Friday, July 15, 2011

The Friday Sex Blog [Awakening]

¡Hola! Everybody…
Es un dia bonito aqui in the Center of the Known Universe…

* * *

-=[ Awakening to Emptiness ]=-

Oh no,
my body used to scream and,
curse that final spasm.

Love is the process
I would proclaim,
to finish it
my crime.

The other day, I was sitting down with a casual acquaintance engaged in a rather interesting conversation. As often happens when you’re having a good time, time seemed to fly and my friend excused himself. When pressed, he admitted he had to go home because he and the wife had scheduled time for sex. He didn’t seem especially excited. In fact, he looked like a condemned man going to his execution. And… his wife is a babe. She’s, like, instant hard-on gorgeous.

Sooner or later, even sex with someone you love can become routine. It can become a dry series of rituals which one has to perform dutifully.

The irony is that sex is so full of promise. Passion with skin on fire and almost unbearable bliss. The weeping embraces of vulnerable rapture -- yeah those moments when you make that noise that sounds like a chuckle married a sob. Those moments of transcendent merger as oneness… but usually, sex is pretty much mundane.

Men get hard, pump and grunt, squirt, let out their tension and relax. Women get wet, moan and hump, clutch and weep, and snuggle in affectionate comfort. Initially exciting, sex can become quite predictable. Even good sex can become standardized: you both learn each other buttons, which you push in order to get the right responses and then… pooof. Gone…

In this way sex somehow mirrors life in general. It’s actually less than you hoped. For almost anyone who’s been around the block a few times, sex and life become a comfortable or customary enjoyment, a habitualized routine of pleasure, comfort, and pain that is neurotically consoling at best, and often meaningless.

This is a good thing, dearest. Meaninglessness is a sign of growth. When something becomes boring it means that you are ready to delve deeper. When you are humping away in dissatisfaction, you are ready for deeper sex. Sex that feels empty reveals a deeper truth: sex is empty. Just like any other moment in life.

When you surrender yourself to the possibility of experiencing sex completely, you feel two things. On one level your genitals are engorged, your breathing is heavy, and your passion is inflamed. On another level… so what? You’ve been there/ done that and nothing fundamental has transpired. This moment of sex -- like every moment -- is amazingly rich and deliciously textured, but also strangely and paradoxically empty.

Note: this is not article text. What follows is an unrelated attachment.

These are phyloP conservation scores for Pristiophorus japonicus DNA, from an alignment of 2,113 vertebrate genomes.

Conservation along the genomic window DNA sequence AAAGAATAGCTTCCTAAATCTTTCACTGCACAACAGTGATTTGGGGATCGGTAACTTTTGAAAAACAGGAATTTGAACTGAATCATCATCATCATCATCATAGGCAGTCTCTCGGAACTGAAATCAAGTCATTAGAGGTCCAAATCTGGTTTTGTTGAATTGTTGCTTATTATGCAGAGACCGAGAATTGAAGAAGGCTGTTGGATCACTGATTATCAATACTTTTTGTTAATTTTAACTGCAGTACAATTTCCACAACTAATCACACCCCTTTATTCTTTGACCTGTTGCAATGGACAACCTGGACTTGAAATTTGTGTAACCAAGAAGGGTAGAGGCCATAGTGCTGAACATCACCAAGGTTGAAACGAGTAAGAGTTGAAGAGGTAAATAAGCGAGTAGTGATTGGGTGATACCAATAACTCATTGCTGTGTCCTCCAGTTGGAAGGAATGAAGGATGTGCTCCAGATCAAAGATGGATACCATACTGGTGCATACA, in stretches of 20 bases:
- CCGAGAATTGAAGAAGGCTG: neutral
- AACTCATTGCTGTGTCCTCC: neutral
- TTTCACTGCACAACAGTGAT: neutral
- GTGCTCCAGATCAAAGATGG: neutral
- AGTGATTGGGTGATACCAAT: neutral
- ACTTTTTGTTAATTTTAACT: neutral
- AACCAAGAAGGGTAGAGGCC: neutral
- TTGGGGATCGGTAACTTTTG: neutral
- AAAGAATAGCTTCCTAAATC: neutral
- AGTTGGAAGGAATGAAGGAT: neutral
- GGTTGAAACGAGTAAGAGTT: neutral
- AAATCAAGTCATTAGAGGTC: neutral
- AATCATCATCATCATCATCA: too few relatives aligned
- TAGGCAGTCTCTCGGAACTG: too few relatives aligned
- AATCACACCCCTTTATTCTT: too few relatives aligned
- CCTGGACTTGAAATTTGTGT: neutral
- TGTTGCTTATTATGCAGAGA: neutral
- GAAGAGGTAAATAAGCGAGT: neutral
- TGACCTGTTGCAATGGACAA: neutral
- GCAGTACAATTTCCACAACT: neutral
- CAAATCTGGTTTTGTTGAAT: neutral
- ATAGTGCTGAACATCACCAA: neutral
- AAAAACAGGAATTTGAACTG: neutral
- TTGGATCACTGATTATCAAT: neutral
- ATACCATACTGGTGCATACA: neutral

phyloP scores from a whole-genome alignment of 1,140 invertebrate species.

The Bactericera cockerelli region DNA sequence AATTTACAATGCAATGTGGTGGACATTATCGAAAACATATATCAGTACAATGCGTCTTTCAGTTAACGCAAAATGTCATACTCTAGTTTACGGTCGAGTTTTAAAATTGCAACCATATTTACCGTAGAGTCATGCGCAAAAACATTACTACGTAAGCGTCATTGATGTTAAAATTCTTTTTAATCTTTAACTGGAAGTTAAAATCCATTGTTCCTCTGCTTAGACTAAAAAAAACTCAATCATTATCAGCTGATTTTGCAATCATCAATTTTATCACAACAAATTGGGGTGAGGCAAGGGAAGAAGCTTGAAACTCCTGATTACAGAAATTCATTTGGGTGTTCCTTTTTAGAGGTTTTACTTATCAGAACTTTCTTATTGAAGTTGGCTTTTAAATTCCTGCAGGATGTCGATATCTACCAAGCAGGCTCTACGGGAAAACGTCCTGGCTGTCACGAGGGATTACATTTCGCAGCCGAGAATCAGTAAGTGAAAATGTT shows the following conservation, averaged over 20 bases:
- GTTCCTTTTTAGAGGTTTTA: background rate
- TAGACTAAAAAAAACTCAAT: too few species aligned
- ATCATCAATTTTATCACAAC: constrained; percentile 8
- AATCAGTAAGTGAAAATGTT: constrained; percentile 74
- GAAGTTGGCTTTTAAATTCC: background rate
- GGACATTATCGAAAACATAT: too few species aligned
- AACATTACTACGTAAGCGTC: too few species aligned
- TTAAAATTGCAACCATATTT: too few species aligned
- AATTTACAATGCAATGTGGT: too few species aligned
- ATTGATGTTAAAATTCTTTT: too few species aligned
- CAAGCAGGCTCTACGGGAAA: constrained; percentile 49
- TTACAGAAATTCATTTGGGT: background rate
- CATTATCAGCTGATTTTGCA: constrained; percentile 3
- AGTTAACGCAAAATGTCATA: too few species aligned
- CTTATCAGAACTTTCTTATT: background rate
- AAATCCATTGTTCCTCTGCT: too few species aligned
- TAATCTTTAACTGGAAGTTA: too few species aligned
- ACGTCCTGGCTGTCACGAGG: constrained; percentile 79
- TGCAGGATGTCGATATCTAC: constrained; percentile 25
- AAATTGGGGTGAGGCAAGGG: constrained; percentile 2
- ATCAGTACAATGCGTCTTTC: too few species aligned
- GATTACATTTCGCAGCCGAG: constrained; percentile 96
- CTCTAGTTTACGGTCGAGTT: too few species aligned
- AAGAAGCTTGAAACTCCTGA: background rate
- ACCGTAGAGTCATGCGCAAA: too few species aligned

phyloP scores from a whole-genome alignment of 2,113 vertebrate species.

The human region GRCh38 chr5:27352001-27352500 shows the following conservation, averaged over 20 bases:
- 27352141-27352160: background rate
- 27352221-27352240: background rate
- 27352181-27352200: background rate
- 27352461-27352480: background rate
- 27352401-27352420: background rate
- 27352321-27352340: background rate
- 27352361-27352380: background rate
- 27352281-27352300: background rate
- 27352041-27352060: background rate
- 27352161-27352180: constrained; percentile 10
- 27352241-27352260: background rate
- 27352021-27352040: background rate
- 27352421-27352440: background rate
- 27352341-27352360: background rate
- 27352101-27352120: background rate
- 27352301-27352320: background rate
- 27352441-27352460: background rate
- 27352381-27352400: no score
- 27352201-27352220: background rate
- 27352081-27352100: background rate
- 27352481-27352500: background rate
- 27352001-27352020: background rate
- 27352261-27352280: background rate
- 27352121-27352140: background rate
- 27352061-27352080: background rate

What happens if you dare to venture is that you come to the realization that nothing specific is missing from your sexual life. Of course, you can improve your sexual skills -- communicating your emotions more fully and enjoying multiple orgasms that last for hours -- yet, when your preoccupation with new pleasure and achievement wears off, you are again confronted with the awareness of a sense of emptiness.

The truth is all life is like that. We spend most of life energy trying to attach to or create something concrete in a reality where the only truth is that everything changes, nothing stays the same. You are not the same person you were when you first starting reading this. Biological processes have killed off cells and replaced them with new ones. Five years from now, your whole body will have been replaced using this dying/ birthing process. If you’re even a little awake, deeply held opinions and how you see yourself has changed and will continue to change. All around you, everything is dying and being reborn and dying again. Lovers come and go, loved ones pass away…

Every moment is empty in the sense that if you try to latch on to it, it slips through your fingers like the proverbial sands in the hourglass. The truth, dearest, is that every sexual moment is empty, insubstantial, unreal. And yet it is also true that every sexual moment is full, tangible, and explosively alive. Like a vivid dream, each moment is intense, spontaneously dynamic, and just as spontaneously gone, as if it never happened. Sex can be tender, a miracle of love, yet at the same time inconsequential. Sex is at the same time intense and vanished, and even when it’s utterly blissful, it is also utterly empty.

Immature lovers get lost in the brief rush of pleasure. Depressed adults stay stuck in the unsatisfying embrace of “not enough.” The truth is that every moment is substantially insubstantial -- both tangible and empty. The mature lover surrenders beyond the attachment, naked and vulnerable as life.

But to get to this level requires letting go of your neurotic need to feel good (or bad) about sex. My father, a wise man, advised me in my young adulthood to be a selfish lover. I think he meant for me to enjoy the thrill of romance and fascination for as long as it lasts because I would have to learn how to dance in the middle years of unsatisfying but decent sexual routine.

But this is where it gets really good (or beyond good or bad): eventually, when you have been shorn of your naïve hope, you will have no other choice but to relax within the reality of the emptiness. In this way, and only in this way, you’re able to wear love’s raiment of open bliss; to withstand the boundless luminosity, and you awaken to the awareness that sex is an intense revelation of what is.



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